One way for us to meet each other is by sharing what’s on our minds with the BOLLI community as a whole. So, here’s the beginning of a BOLLI Matters “What’s On Your Mind?” feature–Sandy Miller-Jacobs recently wrote this piece for Marjorie Roemer’s memoir writing class, “Constructing Our Stories,” in which the prompt was for us to focus on a “refrain” from some point in our younger years. Sandy took a political turn with this one, and we all felt that, with an inauguration coming up, we might all be interested in what’s been on her mind.
“The Times They Are A-Changing”
by Sandy Miller-Jacobs
On January 20, 1960 our grandfatherly US President Eisenhower turned the office over to the young, handsome, and dynamic President John F. Kennedy. It was snowing hard, and, much to my delight, it was a snow day! For the first time, I watched, with my mother, the whole inauguration on TV. Robert Frost read a poem right from the same podium from which Kennedy would take his oath. Kennedy did not wear a coat or hat despite the cold and stood right where Robert Frost had been to deliver his inaugural address. His words struck me. “The torch has been passed to a new generation.” He may have thought he was talking to his generation, but I knew he was talking to MY generation. The Class of ’63 at Valley Stream North High became Kennedy fans, following his every word. Throughout the rest of our high school days, we watched all his press conferences and talked about them for days after. We were sure Khrushchev would not start a nuclear war, and we were right.
We were “the Baby Boomers” and proud of it. Our rock and roll songs were played on the radio. We watched American Bandstand and learned new ways of dancing. Our music became our voice, bonding us to the issues of our day – civil rights and, eventually, anti-war protest. In September of 1963, I began my studies at Queens College of the City University of New York. Paul Simon, who had just graduated in June, performed at our freshman orientation. He sang “He was my brother,” a song he wrote and dedicated to his classmate and friend at QC, Andrew Goodman, who was killed because he wanted Negroes to have the same rights he did – the right to vote, to sit anywhere on a bus or in a restaurant. “The times they were a-changing,” and the older, white Southern generation didn’t like it one bit.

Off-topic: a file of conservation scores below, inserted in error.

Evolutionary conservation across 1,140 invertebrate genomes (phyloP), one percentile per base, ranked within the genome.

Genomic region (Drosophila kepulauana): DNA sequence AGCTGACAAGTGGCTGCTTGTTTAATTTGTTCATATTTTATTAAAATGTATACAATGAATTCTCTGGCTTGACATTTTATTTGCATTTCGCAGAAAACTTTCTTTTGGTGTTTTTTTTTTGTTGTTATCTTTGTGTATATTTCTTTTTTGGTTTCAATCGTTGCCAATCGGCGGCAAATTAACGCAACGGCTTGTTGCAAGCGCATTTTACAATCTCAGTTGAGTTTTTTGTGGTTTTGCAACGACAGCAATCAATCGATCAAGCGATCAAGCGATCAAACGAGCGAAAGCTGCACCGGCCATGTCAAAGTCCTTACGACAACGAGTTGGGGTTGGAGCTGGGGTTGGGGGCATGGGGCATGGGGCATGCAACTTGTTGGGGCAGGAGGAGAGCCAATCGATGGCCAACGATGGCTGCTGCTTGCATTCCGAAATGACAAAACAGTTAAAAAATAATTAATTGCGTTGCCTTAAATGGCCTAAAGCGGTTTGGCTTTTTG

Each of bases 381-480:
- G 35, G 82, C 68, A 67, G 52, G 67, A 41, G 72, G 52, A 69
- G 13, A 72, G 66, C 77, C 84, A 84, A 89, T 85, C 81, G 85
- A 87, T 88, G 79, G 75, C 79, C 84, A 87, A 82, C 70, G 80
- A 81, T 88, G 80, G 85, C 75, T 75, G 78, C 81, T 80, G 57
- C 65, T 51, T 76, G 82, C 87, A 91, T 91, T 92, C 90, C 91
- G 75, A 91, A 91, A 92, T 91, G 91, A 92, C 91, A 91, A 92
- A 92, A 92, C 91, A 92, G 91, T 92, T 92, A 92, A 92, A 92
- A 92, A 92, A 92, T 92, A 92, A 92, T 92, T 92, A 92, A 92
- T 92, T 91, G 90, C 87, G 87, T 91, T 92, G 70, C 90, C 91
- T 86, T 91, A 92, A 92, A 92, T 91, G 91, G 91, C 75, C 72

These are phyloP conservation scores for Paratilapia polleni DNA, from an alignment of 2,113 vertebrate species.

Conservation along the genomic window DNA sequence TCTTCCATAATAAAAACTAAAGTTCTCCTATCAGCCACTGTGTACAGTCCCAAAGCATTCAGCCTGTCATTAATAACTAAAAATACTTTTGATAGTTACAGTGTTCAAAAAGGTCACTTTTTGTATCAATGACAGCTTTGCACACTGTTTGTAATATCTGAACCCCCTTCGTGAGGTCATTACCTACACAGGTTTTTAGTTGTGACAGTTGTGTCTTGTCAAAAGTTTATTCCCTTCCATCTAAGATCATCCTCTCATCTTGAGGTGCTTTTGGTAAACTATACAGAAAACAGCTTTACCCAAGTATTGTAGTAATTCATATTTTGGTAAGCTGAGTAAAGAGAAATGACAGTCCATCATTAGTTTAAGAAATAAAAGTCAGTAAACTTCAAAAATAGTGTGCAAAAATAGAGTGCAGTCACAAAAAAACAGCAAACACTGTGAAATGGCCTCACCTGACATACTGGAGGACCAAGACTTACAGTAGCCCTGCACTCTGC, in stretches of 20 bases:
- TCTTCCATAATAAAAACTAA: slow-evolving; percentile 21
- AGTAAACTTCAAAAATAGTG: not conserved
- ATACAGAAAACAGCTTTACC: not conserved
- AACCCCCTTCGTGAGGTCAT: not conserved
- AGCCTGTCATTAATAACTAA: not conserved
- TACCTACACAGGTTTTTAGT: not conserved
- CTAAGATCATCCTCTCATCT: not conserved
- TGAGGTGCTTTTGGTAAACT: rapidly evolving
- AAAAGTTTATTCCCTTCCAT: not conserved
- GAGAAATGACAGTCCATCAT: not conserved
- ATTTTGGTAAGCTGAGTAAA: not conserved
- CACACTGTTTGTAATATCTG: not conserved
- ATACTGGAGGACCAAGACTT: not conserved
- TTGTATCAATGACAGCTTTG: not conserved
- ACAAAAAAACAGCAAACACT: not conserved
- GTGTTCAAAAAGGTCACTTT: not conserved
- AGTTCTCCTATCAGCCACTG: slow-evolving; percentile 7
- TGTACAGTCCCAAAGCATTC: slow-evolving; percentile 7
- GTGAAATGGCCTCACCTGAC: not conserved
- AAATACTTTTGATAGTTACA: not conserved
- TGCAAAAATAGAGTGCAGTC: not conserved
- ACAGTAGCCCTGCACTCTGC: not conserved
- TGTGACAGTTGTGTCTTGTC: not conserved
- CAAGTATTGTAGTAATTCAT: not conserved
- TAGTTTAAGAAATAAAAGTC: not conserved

But we loved it. These songs were about the good my generation was bringing to the US and the world. It was about civil rights, the rights of all Americans. Somehow, Dylan’s song that opened his concert at Carnegie Hall in October of 1963 put it all in perspective:
Come mothers and fathers Throughout the land And don’t criticize What you can’t understand Your sons and your daughters Are beyond your command Your old road is rapidly aging Please get out of the new one if you can’t lend your hand ‘Cause the times they are a changing
Yet last month, after so many months of vicious words, of bullying, of misogyny, of fear-mongering against immigrants and Muslims, and veiled anti-Semitism, Donald Trump became the US President-elect. Yes, “The Times They Are A Changing,” but this isn’t the sixties with hopes of peace.
Bob Dylan, our silent winner of the Nobel Prize in Literature, why didn’t you have a song for us now? Instead, you left us “Blowing in the Wind.”
MEET MEMBER SANDY MILLER-JACOBS is a relatively new member of the BOLLI community, having joined after her retirement from Fitchburg State University where she taught in the Department of Special Education.
At BOLLI, she has been “reviving” a long interest in photography and has been an active member of the Photo Group.